Chicago Mayor Rahm Emanuel is expected to appoint Forrest Claypool, his chief of staff and a former Cook County Commissioner, to lead the city’s school system, local media are reporting.
Claypool was president of the Chicago Transit Authority, before taking a job at City Hall. In April, he was appointed as the mayor’s chief of staff, according to The Chicago Tribune.
The outlets did not have confirmation from City Hall on the appointment and cited their sources. The mayor’s schedule, however, shows that he is expected to make an announcement about leadership changes at the school district on Thursday morning.
The school system, the nation’s third-largest, had been run by interim CEO Jesse Ruiz since its former chief, Barbara Byrd-Bennett, resigned in May amid a federal probe.
Federal authorities are investigating a $20.5 million contract the district awarded to SUPES Academy, a suburban Chicago leadership-training firm that once employed Byrd-Bennett.
The school system also faces a host of financial challenges: Its budget shortfall is $1.1 billion for the upcoming year. Recent internal reviews showed that it could run out of cash this summer. It made a last-minute payment on its teachers pension obligation of $634 million and immediately declared that 1,400 jobs will be affected. That announcement was followed by $200 million in cuts.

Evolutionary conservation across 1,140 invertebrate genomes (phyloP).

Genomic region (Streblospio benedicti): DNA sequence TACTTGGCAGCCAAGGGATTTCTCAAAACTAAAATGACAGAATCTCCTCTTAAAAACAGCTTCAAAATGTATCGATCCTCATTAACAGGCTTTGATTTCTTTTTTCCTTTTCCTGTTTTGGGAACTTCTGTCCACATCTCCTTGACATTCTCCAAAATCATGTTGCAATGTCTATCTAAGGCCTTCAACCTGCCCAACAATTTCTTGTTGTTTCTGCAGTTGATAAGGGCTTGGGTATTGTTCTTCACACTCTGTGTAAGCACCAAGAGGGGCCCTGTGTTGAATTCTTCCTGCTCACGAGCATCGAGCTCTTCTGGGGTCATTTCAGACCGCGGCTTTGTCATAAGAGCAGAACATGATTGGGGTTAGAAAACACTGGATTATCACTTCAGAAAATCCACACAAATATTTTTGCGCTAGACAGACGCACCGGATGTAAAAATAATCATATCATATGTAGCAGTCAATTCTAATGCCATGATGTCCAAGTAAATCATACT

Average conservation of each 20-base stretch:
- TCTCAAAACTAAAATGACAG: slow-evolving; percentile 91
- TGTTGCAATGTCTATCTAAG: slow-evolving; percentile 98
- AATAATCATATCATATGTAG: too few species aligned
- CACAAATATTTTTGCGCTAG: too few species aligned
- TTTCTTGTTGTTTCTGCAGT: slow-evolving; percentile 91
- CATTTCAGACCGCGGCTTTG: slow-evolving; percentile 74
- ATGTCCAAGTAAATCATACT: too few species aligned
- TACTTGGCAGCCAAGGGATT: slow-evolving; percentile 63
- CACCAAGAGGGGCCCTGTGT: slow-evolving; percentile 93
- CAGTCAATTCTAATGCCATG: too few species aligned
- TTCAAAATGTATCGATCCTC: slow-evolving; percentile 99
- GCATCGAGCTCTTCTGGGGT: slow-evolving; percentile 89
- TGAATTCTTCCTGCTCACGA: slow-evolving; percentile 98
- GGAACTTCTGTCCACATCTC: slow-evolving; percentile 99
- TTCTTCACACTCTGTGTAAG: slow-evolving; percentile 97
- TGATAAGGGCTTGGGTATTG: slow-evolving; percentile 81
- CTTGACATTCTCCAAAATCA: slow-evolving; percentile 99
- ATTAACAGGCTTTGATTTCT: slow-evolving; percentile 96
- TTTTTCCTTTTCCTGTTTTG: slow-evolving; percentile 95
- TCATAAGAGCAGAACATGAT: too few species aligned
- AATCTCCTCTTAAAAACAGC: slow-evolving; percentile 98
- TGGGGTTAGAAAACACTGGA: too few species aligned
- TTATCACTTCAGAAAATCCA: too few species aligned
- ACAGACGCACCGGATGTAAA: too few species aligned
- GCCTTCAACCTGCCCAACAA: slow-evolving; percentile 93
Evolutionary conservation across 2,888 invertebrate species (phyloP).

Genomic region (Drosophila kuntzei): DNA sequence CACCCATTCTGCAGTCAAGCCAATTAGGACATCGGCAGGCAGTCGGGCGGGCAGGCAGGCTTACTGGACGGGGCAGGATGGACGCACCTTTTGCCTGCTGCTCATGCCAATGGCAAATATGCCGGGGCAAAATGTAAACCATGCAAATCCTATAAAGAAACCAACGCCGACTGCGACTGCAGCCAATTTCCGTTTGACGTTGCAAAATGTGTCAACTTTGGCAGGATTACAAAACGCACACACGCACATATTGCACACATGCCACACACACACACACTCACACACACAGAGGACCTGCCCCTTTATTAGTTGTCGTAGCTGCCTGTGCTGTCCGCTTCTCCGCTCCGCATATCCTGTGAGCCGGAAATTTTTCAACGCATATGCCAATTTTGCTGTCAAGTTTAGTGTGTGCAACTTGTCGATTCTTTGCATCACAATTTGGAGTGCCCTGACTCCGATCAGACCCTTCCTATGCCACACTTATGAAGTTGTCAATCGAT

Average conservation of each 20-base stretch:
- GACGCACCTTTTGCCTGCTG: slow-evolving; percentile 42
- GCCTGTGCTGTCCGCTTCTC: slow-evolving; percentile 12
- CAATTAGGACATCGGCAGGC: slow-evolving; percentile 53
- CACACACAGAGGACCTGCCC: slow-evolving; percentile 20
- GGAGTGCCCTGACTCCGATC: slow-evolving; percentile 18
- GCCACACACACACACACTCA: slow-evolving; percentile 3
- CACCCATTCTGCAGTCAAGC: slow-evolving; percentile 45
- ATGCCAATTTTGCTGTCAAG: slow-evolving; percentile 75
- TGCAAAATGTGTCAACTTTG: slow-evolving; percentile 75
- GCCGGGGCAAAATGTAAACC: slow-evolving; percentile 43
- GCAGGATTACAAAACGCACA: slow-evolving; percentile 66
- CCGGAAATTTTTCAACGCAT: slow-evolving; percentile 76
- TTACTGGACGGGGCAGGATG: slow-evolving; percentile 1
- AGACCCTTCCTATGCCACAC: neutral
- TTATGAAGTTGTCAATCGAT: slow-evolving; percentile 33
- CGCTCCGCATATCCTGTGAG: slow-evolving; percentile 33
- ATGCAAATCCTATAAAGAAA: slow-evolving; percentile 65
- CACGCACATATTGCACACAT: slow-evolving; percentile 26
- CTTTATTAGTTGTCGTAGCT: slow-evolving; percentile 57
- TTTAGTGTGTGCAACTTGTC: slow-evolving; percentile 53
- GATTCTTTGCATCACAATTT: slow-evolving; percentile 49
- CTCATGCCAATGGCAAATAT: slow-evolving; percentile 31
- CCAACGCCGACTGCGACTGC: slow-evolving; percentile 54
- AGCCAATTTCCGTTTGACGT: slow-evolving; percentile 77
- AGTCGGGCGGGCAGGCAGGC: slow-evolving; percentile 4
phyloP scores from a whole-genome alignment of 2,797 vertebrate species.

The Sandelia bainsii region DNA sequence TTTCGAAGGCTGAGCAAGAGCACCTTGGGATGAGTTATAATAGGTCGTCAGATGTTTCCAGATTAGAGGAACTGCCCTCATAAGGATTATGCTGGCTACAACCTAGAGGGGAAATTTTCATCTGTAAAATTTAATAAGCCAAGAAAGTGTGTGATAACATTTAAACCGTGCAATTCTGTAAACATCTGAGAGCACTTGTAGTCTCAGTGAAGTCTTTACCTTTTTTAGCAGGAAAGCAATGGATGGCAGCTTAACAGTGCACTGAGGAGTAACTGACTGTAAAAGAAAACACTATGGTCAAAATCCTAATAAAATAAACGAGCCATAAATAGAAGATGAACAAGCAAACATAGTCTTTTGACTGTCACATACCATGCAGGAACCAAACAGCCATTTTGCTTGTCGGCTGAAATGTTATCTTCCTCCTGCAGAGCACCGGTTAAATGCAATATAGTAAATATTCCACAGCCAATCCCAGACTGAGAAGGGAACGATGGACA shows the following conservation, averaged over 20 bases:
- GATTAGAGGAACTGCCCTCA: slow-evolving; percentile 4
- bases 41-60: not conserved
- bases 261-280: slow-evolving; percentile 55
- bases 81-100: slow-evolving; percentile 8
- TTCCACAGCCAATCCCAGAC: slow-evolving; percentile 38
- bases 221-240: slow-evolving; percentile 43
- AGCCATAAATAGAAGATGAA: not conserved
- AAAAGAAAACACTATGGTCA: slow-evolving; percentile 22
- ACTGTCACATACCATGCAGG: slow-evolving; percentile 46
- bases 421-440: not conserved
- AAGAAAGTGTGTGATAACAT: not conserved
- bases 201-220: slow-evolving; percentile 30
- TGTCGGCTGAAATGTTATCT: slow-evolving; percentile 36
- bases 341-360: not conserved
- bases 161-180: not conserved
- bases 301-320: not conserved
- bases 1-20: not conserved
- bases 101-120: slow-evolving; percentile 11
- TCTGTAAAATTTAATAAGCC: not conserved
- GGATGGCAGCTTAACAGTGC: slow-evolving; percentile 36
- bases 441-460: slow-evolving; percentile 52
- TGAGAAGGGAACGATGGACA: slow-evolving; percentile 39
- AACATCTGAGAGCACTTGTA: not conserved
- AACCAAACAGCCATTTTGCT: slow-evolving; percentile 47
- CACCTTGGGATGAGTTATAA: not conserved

New budgets for individual schools announced this week included $500 million the district doesn’t yet have on hand. (It is hoping that the state would help with the $500 million or allow it to defer $500 million of its approximately $700 million pension payment due next year.)
Claypool is not the only one with a business background who might be heading to CPS. The Tribune reports that Frank Clark, a retired executive with Commonwealth Edison (or Com Ed, the utility company), will be appointed as the school board’s new chairman.
If that happens, Clark, who led the advisory panel in the lead-up to the closing of nearly 50 schools in 2013, will replace current chairman David Vitale, sources told the paper.
A version of this news article first appeared in the District Dossier blog.